Garbage crisis hits, cleanup no use, Cimatu says

The country, particularly Metro Manila, is facing a “garbage crisis,” according to the Department of Environment and Natural Resources.

Secretary Roy Cimatu said clean-up operations were not enough to fix the garbage woes in the National Capital Region, where nearly 13-million people live.

To help reduce the huge volume of the trash, agency officials backed President Rodrigo Duterte’s position to ban single-use plastics, he said.

“We are now in the middle of a garbage crisis,” he told the Stratbase Group forum in Taguig City.    

“If we continue to act only for our independent interests, continue to spoil our water bodies and fail to responsibly manage our wastes, we will not be able to sustain our efforts on this campaign,” he said, referring to the rehabilitation of Manila Bay.

The metro has a population of 12.8-million people and has exceeded its target of 58,112 cubic meters for the entire 2019.

It has generated over 66,000 cubic meters by the second quarter only of 2019.    

For the first three months of 2019, the metro produced 34,574.77 cubic meters, while for the second quarter, there were 32,221.17 cubic meters.

“We and the following generations will all suffer the consequences if we do not change the way we behave as an organization and as individuals,” Cimatu told the forum.

He said there must be a change of attitude to be able to reduce the volume of trash.

Despite repeated warnings, the people would still continue to throw and dump garbage elsewhere, he said.

The DENR chief maintained that clean-up could no longer solve the problem of garbage, saying there must be cooperation from the people.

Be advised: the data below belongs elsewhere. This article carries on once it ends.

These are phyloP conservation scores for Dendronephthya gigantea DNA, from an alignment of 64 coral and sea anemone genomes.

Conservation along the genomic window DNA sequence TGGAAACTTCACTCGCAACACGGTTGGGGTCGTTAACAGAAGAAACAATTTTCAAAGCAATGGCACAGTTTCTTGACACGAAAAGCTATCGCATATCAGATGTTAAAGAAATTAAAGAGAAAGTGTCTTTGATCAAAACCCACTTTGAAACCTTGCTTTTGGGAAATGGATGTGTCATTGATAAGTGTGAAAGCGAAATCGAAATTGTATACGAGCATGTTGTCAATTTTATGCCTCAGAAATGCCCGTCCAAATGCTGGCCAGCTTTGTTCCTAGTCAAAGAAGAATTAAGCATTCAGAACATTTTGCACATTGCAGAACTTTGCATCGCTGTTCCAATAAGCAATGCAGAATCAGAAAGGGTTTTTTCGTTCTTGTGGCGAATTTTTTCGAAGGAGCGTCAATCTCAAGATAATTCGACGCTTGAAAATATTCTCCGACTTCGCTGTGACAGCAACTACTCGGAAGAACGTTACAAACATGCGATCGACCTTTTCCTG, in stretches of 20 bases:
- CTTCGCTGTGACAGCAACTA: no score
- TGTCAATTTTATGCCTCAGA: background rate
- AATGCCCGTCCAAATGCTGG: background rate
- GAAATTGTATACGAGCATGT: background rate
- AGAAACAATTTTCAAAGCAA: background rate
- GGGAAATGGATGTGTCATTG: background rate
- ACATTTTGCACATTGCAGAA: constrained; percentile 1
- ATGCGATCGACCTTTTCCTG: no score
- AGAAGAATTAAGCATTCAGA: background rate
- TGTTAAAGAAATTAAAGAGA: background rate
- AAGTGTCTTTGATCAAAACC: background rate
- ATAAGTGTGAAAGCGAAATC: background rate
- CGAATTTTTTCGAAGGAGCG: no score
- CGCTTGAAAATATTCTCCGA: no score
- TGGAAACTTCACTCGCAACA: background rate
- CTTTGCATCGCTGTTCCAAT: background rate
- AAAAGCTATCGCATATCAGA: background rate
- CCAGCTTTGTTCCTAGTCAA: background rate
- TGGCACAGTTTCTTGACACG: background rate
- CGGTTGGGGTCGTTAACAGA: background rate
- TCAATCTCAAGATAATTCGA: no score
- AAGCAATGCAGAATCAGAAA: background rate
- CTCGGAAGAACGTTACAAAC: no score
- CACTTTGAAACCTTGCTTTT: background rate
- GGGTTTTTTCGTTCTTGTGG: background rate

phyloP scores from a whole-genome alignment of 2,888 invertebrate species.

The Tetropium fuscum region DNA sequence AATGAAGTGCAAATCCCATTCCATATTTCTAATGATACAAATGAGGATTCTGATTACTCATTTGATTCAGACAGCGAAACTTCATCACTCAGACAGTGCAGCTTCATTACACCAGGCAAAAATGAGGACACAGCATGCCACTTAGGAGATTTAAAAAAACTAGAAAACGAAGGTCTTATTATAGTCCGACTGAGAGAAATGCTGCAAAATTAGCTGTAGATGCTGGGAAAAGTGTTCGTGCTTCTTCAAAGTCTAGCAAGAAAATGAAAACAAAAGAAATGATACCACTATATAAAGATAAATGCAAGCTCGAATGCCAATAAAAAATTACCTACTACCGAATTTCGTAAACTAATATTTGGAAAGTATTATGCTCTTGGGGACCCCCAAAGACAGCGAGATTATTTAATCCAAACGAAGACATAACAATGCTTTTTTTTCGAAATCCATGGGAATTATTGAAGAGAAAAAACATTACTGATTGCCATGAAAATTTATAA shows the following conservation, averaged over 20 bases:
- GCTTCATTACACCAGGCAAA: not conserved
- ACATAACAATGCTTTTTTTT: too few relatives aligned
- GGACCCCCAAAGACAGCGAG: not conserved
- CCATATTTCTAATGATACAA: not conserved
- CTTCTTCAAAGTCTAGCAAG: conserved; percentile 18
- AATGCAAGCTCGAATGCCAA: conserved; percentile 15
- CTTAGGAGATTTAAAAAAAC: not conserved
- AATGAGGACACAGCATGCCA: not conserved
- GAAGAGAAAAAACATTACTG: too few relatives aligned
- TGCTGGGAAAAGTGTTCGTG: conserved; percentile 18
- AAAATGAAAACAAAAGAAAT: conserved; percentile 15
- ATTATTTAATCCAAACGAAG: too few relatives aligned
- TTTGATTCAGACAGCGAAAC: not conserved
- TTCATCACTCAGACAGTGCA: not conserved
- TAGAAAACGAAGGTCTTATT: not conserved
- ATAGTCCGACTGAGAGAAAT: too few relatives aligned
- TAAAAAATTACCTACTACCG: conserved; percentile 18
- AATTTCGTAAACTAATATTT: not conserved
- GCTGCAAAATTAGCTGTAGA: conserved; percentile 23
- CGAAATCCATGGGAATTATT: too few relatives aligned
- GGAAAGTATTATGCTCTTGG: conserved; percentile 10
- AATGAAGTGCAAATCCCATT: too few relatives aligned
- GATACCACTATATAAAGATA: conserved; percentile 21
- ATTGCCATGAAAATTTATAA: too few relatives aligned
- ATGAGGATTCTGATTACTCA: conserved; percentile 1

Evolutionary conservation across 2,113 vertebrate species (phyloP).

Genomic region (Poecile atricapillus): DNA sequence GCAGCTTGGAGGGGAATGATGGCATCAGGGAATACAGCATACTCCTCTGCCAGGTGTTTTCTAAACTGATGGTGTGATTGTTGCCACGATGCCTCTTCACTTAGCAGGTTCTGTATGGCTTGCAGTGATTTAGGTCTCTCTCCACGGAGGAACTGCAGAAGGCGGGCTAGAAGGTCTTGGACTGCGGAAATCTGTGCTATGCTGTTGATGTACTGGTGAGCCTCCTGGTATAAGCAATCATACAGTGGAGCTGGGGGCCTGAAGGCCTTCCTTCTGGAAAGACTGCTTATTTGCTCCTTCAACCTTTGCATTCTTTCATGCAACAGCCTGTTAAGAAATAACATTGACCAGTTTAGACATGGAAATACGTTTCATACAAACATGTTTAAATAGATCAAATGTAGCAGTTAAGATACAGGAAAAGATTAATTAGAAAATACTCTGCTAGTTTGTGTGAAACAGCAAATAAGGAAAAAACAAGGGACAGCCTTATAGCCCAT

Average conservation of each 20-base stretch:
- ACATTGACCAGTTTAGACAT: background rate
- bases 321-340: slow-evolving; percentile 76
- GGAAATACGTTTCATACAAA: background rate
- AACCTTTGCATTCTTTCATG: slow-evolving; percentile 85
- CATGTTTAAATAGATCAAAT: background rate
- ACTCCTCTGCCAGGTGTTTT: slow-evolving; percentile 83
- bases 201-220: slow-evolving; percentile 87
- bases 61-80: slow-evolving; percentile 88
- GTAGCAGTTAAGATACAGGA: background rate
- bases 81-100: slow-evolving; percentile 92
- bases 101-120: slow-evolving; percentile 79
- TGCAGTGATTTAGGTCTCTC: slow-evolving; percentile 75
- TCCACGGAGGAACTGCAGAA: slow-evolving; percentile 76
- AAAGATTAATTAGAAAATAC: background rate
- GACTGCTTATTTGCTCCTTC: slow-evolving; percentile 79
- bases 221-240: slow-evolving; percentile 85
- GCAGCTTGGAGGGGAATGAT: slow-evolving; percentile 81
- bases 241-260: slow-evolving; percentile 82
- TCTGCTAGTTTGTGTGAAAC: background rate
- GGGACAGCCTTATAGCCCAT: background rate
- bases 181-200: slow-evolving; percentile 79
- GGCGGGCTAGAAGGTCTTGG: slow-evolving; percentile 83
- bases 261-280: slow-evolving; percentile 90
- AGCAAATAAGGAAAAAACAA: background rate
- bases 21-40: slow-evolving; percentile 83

“Political will enable us to mobilize supporters, volunteers and ordinary Filipino citizens to rally to our cause,” he said.

In an ambush interview, Cimatu said his experience heading clean-ups in Manila Bay and other bodies of water connected to it suggested: “a culture and behavior problem because despite our warning to them not to throw anything, garbage is there again.”

Cimatu said they have to put up concrete fences to prevent people from dumping their waste in the rivers. 

He added the DENR also planned to construct a common septic tank for informal settlers while they are arranging for their relocation.

The environment department has also started sending out people to deal with areas that garbage trucks are not able to service.

In his speech, Cimatu announced that as of Nov. 21 this year, 13,212 establishments around the Manila Bay have been inspected.

Of these, he said, 2,684 establishments have been issued with notices of violation of environmental regulations, while 1,910 more will be issued.

“Some 107 establishments have been issued with cease-and-desist orders,” he said. 

There were also cases filed at the pollution adjudication board against two establishments, who will have to pay penalties if they are found guilty.

Asked if he would recommend to President Rodrigo Duterte the banning of single-use plastic, which makes up a large part of the country’s waste stream, Cimatu said they are in the process of finalizing a department order.

“Within the next two weeks [we will finalize] a department order prescribing the use of plastic,” he said, adding it would be better if people could really avoid single-use plastics.

READ: Waste recovery facility closed

READ: 11k volunteers lead big cleanup at SM by the Bay

Topics: “garbage crisis" , Department of Environment and Natural Resources , Roy Cimatu

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